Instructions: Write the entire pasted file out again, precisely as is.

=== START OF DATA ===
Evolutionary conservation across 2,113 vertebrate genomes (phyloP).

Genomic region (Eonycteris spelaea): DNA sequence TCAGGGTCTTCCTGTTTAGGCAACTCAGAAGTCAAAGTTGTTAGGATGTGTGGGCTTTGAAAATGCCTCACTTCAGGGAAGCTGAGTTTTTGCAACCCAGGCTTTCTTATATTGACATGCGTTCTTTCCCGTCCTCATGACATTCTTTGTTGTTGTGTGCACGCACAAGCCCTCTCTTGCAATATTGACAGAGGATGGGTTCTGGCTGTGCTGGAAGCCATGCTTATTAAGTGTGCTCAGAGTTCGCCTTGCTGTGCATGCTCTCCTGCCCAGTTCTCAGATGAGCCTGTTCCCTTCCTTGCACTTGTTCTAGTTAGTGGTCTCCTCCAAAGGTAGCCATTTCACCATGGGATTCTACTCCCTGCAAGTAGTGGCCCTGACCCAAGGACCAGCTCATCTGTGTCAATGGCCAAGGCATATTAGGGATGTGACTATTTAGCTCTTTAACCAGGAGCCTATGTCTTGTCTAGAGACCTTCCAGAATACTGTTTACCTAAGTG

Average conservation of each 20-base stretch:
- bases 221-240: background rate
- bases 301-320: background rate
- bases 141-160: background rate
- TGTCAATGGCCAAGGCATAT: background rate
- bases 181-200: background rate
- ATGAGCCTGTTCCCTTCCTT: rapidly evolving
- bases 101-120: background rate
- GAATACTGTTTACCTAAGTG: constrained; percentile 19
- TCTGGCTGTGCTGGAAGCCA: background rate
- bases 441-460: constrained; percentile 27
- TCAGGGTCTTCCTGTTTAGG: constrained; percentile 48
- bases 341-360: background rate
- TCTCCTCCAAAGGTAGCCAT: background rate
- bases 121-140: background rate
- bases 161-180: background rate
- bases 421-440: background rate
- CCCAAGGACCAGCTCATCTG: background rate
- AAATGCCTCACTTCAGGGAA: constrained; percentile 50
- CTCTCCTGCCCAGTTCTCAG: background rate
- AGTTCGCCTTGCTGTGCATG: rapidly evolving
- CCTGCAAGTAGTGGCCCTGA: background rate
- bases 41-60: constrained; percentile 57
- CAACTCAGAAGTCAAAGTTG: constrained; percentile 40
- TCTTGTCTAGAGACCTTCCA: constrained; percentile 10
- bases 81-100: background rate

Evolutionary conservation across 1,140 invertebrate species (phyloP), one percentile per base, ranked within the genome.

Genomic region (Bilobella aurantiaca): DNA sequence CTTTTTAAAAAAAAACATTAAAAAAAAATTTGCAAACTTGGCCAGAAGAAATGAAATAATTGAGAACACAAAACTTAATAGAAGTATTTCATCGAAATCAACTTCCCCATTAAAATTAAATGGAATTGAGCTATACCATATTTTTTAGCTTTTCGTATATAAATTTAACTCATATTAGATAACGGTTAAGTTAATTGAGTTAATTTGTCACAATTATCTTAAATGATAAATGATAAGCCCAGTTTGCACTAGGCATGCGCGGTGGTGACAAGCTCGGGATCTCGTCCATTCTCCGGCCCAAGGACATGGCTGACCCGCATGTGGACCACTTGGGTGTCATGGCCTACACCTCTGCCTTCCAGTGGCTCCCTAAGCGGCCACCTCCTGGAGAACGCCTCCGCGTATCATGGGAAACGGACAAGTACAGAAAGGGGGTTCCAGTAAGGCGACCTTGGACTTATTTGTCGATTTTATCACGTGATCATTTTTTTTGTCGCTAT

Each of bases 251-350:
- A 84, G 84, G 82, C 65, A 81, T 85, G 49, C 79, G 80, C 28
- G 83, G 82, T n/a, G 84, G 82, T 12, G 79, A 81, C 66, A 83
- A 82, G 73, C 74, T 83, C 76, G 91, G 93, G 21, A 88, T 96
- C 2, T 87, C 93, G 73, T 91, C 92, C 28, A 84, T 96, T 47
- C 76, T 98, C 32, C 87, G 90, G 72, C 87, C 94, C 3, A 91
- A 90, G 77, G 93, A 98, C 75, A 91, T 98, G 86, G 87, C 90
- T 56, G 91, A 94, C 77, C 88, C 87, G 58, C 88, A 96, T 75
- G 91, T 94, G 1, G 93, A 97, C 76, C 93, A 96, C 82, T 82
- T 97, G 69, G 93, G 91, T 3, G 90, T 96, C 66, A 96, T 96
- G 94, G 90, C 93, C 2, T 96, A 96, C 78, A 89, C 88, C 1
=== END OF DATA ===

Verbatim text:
Evolutionary conservation across 2,113 vertebrate genomes (phyloP).

Genomic region (Eonycteris spelaea): DNA sequence TCAGGGTCTTCCTGTTTAGGCAACTCAGAAGTCAAAGTTGTTAGGATGTGTGGGCTTTGAAAATGCCTCACTTCAGGGAAGCTGAGTTTTTGCAACCCAGGCTTTCTTATATTGACATGCGTTCTTTCCCGTCCTCATGACATTCTTTGTTGTTGTGTGCACGCACAAGCCCTCTCTTGCAATATTGACAGAGGATGGGTTCTGGCTGTGCTGGAAGCCATGCTTATTAAGTGTGCTCAGAGTTCGCCTTGCTGTGCATGCTCTCCTGCCCAGTTCTCAGATGAGCCTGTTCCCTTCCTTGCACTTGTTCTAGTTAGTGGTCTCCTCCAAAGGTAGCCATTTCACCATGGGATTCTACTCCCTGCAAGTAGTGGCCCTGACCCAAGGACCAGCTCATCTGTGTCAATGGCCAAGGCATATTAGGGATGTGACTATTTAGCTCTTTAACCAGGAGCCTATGTCTTGTCTAGAGACCTTCCAGAATACTGTTTACCTAAGTG

Average conservation of each 20-base stretch:
- bases 221-240: background rate
- bases 301-320: background rate
- bases 141-160: background rate
- TGTCAATGGCCAAGGCATAT: background rate
- bases 181-200: background rate
- ATGAGCCTGTTCCCTTCCTT: rapidly evolving
- bases 101-120: background rate
- GAATACTGTTTACCTAAGTG: constrained; percentile 19
- TCTGGCTGTGCTGGAAGCCA: background rate
- bases 441-460: constrained; percentile 27
- TCAGGGTCTTCCTGTTTAGG: constrained; percentile 48
- bases 341-360: background rate
- TCTCCTCCAAAGGTAGCCAT: background rate
- bases 121-140: background rate
- bases 161-180: background rate
- bases 421-440: background rate
- CCCAAGGACCAGCTCATCTG: background rate
- AAATGCCTCACTTCAGGGAA: constrained; percentile 50
- CTCTCCTGCCCAGTTCTCAG: background rate
- AGTTCGCCTTGCTGTGCATG: rapidly evolving
- CCTGCAAGTAGTGGCCCTGA: background rate
- bases 41-60: constrained; percentile 57
- CAACTCAGAAGTCAAAGTTG: constrained; percentile 40
- TCTTGTCTAGAGACCTTCCA: constrained; percentile 10
- bases 81-100: background rate

Evolutionary conservation across 1,140 invertebrate species (phyloP), one percentile per base, ranked within the genome.

Genomic region (Bilobella aurantiaca): DNA sequence CTTTTTAAAAAAAAACATTAAAAAAAAATTTGCAAACTTGGCCAGAAGAAATGAAATAATTGAGAACACAAAACTTAATAGAAGTATTTCATCGAAATCAACTTCCCCATTAAAATTAAATGGAATTGAGCTATACCATATTTTTTAGCTTTTCGTATATAAATTTAACTCATATTAGATAACGGTTAAGTTAATTGAGTTAATTTGTCACAATTATCTTAAATGATAAATGATAAGCCCAGTTTGCACTAGGCATGCGCGGTGGTGACAAGCTCGGGATCTCGTCCATTCTCCGGCCCAAGGACATGGCTGACCCGCATGTGGACCACTTGGGTGTCATGGCCTACACCTCTGCCTTCCAGTGGCTCCCTAAGCGGCCACCTCCTGGAGAACGCCTCCGCGTATCATGGGAAACGGACAAGTACAGAAAGGGGGTTCCAGTAAGGCGACCTTGGACTTATTTGTCGATTTTATCACGTGATCATTTTTTTTGTCGCTAT

Each of bases 251-350:
- A 84, G 84, G 82, C 65, A 81, T 85, G 49, C 79, G 80, C 28
- G 83, G 82, T n/a, G 84, G 82, T 12, G 79, A 81, C 66, A 83
- A 82, G 73, C 74, T 83, C 76, G 91, G 93, G 21, A 88, T 96
- C 2, T 87, C 93, G 73, T 91, C 92, C 28, A 84, T 96, T 47
- C 76, T 98, C 32, C 87, G 90, G 72, C 87, C 94, C 3, A 91
- A 90, G 77, G 93, A 98, C 75, A 91, T 98, G 86, G 87, C 90
- T 56, G 91, A 94, C 77, C 88, C 87, G 58, C 88, A 96, T 75
- G 91, T 94, G 1, G 93, A 97, C 76, C 93, A 96, C 82, T 82
- T 97, G 69, G 93, G 91, T 3, G 90, T 96, C 66, A 96, T 96
- G 94, G 90, C 93, C 2, T 96, A 96, C 78, A 89, C 88, C 1